2. Compare your options

Have cataract surgery Wait and see
What is usually involved?
  • You will probably be awake during the surgery. You may feel pressure, but you shouldn't feel pain.
  • You will go home the same day.
  • You will decide when the cataract is affecting your vision and your life enough to have surgery.
What are the benefits?
  • Surgery works well to restore poor eyesight caused by cataracts.
  • Cataract surgery also improves eyesight for people who are nearsighted, are farsighted, or have astigmatism.
  • You avoid the risks of surgery.
What are the risks and side effects?
  • Your vision may be cloudy right after surgery. This will go away as your eye heals.
  • You may need laser surgery a few months or years later if your vision clouds up again.
  • Serious problems are not common but include:
    • A torn lens covering (posterior capsule rupture).
    • Infection in the eye (endophthalmitis).
    • Swelling and fluid in the center of the nerve layer (cystoid macular edema).
    • Swelling of the clear covering of the eye (corneal edema).
    • Bleeding in the front of the eye (hyphema).
    • Detachment of the nerve layer at the back of the eye (retinal detachment).
  • You may still need glasses or contact lenses after surgery.
  • Your eyesight will continue to slowly get worse.
  • You may have a slightly higher risk of problems from surgery if you wait to have surgery until your cataract is severe.

Personal stories

Personal stories about cataract surgery

These stories are based on information gathered from health professionals and consumers. They may be helpful as you make important health decisions.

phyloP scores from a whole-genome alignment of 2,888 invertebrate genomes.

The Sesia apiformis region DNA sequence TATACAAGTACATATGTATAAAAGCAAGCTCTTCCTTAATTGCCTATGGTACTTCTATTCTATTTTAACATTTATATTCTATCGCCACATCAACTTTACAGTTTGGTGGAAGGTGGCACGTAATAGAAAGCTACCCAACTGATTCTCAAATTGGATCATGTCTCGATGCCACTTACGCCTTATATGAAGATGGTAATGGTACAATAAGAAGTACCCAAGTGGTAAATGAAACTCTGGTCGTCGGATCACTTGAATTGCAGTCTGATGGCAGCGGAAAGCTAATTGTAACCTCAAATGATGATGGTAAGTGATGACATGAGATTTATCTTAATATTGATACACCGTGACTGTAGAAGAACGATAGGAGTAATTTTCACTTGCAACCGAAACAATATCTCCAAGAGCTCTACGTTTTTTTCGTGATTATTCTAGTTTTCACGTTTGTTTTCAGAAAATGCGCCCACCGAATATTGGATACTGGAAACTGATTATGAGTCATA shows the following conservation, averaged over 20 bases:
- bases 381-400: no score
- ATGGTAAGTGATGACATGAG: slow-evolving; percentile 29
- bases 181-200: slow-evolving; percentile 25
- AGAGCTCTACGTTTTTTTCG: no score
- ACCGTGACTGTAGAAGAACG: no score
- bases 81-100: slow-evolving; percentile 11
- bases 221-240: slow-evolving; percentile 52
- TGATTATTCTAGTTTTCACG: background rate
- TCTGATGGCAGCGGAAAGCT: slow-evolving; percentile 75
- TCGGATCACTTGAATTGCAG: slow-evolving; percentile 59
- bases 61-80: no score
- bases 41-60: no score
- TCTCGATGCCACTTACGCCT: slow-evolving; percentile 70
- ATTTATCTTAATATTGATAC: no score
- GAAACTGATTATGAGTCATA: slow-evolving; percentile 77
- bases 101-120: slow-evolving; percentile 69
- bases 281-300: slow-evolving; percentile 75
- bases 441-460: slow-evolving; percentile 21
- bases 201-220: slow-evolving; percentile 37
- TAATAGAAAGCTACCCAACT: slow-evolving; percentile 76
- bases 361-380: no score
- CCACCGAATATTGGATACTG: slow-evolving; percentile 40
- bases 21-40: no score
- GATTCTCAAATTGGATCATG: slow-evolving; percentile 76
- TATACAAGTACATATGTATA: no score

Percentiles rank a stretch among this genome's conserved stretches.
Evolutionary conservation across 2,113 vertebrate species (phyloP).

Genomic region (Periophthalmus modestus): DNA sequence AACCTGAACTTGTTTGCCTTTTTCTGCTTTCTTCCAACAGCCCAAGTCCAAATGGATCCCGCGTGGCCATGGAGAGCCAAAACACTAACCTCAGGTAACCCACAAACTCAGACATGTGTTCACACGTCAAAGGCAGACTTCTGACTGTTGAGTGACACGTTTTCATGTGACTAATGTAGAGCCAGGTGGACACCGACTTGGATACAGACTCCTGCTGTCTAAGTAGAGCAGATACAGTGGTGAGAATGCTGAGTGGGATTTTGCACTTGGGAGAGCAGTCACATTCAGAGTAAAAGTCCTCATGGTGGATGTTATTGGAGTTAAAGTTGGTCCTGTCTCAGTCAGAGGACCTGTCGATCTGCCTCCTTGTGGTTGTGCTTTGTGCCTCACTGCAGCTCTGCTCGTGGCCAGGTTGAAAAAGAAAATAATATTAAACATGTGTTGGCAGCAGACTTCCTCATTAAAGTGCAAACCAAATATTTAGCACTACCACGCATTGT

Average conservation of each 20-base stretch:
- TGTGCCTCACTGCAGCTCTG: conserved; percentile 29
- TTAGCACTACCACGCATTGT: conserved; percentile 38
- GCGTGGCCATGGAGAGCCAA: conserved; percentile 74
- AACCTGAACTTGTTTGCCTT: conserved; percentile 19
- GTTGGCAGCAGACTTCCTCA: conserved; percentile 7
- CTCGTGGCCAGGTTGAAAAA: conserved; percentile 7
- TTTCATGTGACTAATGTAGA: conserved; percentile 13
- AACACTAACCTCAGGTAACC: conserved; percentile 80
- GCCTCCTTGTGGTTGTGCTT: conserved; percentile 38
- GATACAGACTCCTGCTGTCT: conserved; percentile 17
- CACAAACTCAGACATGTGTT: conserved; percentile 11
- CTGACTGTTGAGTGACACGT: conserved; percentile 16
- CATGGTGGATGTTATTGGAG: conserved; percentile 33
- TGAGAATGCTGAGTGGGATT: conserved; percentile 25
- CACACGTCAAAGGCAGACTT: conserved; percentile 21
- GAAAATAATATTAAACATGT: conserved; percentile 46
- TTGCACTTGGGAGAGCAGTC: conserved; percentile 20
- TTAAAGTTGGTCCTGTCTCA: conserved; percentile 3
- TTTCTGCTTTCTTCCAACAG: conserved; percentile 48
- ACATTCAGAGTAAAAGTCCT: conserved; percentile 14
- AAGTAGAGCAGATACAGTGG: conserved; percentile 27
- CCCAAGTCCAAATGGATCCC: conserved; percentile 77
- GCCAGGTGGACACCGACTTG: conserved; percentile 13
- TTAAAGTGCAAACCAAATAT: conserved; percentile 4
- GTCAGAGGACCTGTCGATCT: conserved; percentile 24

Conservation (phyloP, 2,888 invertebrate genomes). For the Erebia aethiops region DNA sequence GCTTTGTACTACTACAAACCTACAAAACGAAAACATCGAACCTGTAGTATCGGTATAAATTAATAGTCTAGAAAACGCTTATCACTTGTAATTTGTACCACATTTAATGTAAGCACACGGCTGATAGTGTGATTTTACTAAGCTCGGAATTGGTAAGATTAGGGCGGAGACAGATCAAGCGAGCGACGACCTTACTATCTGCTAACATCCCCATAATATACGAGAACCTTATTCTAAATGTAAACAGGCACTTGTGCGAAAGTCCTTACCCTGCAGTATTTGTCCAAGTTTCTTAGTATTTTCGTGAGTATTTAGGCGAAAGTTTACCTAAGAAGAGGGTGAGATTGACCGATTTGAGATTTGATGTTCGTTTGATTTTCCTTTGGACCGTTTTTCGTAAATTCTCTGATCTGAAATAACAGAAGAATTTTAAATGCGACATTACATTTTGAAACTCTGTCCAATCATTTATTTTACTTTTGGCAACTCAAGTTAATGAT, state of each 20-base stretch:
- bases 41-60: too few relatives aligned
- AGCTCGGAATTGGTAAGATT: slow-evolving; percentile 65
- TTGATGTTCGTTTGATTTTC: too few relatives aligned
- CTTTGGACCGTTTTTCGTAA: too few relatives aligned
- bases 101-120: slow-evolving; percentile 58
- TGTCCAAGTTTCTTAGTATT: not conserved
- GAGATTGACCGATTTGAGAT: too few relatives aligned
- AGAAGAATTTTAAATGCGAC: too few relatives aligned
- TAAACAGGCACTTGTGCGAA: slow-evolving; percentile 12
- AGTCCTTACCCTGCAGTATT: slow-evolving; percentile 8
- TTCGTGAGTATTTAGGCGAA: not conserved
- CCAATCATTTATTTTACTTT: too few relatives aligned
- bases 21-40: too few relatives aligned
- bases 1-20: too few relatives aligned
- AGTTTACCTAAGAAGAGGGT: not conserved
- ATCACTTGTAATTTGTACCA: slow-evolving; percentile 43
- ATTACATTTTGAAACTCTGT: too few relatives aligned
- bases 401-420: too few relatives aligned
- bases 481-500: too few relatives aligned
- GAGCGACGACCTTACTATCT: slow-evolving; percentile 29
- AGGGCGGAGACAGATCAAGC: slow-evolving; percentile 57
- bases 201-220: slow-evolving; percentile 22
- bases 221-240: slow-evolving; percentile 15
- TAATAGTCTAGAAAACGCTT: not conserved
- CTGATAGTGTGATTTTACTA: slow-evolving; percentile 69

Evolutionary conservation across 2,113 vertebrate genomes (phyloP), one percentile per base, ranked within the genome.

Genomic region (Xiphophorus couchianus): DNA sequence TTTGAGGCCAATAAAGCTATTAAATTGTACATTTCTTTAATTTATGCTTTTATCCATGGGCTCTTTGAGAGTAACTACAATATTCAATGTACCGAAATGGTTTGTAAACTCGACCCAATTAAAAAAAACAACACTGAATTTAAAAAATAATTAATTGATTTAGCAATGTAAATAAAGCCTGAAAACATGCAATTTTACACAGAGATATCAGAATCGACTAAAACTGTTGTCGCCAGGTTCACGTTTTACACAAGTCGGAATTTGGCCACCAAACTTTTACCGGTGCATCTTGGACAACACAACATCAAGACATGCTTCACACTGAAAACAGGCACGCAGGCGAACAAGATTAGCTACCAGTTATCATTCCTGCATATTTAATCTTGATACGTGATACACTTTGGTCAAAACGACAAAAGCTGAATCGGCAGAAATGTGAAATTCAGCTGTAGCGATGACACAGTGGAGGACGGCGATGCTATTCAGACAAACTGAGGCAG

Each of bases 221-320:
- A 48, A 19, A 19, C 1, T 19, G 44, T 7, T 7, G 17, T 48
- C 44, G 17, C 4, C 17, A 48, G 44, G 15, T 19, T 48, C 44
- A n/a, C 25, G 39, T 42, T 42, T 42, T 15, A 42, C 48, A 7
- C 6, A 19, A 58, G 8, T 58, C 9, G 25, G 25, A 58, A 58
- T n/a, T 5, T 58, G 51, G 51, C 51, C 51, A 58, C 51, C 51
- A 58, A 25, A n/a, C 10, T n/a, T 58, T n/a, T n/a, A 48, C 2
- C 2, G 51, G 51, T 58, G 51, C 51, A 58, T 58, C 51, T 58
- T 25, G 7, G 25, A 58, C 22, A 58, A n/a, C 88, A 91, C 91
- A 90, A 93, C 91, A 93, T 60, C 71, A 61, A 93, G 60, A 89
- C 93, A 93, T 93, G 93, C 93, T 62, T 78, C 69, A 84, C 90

"My left eye is so clouded that I feel like I'm looking through tinted plastic wrap. I'm a little nervous about the surgery, but I need to have good eyesight to read, play cards, and do other things like that. I will talk to my doctor and get more information about what to expect, then maybe I won't be so nervous."

— Betty, age 72

"I didn't even know that I had a cataract until my eye doctor told me about it during my last eye exam. I suppose my eyesight has changed a little bit, but it has happened so slowly that I haven't noticed it much. So long as I am still able to pass my driver's test and see well enough to do what I need to do, I don't plan to have surgery."

— Bob, age 69

"I have known about my cataract for a long time. Only recently has it started to bother me. It is very hard for me to drive at night, and I attend a lot of meetings in the evenings. Most people I know have had a good experience with cataract surgery. So I feel confident that the surgery is right for me and will help me see better at night."

— Harold, age 67

"I am very nervous about any surgery on my eyes. I know that cataract surgery is very safe, but it is still surgery on my eye, and the thought of blindness scares me. So far I am able to manage fine, and my eyesight is only affected a little bit. I am going to put off having surgery for as long as I can."

— Marie, age 55

3. What matters most to you?

Your personal feelings are just as important as the medical facts. Think about what matters most to you in this decision, and show how you feel about the following statements.